various allergens resembling pollen, flowers, and leaves

allergy symptoms:

important things to know, with advice from Dr. Cynthia E. Collins.

Spring brings blooming trees, warmer winds, and loads of pollen. If you have allergies, and many of us do – it’s the sixth leading cause of chronic illness in the U.S.1 – the sneezing, runny nose, and puffy eyes are telltale signs that pollen is in the air.

Seasonal allergy symptoms, known as hay fever, often peak during spring, summer, and fall when pollen counts are high. On the other hand, perennial allergies persist year-round and are caused by sensitivity to allergens like dust mites, pet dander, insect dust, or mold. Both seasonal and perennial allergens trigger allergic rhinitis.

Allergy symptoms (allergic rhinitis) are among the most common conditions MDLIVE doctors treat, so we asked Dr. Cynthia E. Collins, MDLIVE Clinical Medical Director, to share her advice on what causes allergies and treatment options for nagging or worsening symptoms.

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Get the facts on allergies.

If allergies are getting the best of you, here is Dr. Collins’ advice on allergy triggers, tips to relieve symptoms, and how to get fast, reliable care from the comfort of home.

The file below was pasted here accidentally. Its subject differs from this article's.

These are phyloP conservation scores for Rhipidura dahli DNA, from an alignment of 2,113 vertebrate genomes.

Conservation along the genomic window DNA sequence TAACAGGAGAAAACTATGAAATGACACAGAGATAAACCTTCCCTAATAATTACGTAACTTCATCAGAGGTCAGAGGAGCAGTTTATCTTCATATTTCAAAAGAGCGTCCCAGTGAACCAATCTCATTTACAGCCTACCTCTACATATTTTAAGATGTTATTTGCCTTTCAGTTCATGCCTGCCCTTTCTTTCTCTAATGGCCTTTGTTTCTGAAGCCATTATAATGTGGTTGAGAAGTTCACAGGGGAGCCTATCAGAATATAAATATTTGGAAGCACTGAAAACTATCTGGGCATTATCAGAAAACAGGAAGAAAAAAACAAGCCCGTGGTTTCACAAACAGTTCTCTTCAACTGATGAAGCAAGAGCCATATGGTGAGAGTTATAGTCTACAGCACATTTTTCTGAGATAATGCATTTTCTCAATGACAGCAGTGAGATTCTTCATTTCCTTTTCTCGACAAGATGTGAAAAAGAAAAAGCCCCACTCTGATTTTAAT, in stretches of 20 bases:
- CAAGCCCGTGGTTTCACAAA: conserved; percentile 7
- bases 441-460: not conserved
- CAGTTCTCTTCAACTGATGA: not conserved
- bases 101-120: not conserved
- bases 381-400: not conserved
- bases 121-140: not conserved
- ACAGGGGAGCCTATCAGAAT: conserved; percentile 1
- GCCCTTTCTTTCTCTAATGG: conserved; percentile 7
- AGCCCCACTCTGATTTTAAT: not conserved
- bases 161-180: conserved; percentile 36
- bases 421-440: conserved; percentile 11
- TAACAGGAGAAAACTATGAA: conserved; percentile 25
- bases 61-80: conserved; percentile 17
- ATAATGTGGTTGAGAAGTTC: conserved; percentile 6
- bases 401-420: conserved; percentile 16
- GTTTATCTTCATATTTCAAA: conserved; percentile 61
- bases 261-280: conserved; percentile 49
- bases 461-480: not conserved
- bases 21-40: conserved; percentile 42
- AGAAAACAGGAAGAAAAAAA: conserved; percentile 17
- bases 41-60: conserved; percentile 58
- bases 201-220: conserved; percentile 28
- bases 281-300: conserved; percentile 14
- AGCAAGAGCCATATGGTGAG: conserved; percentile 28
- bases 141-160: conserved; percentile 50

What causes allergic rhinitis (allergy symptoms)?

A nose breathes in an allergen

With seasonal allergies, the most common trigger is tiny pollen grains released into the air from grasses and trees. When pollen enters your nose, your immune system views these grains as ‘invaders’ and goes into protective mode. You produce antibodies to attack the allergens, which leads to a release of chemicals called ‘histamines’ into your bloodstream. Those histamines trigger allergy symptoms, like sneezing, a runny nose, itchy, watery eyes, and even hives.

Lowering your exposure to pollen can help reduce your symptoms. You can monitor pollen forecasts on weather or news websites like this one to see if pollen counts are high and which allergens are affecting your area.

Common symptoms of allergies.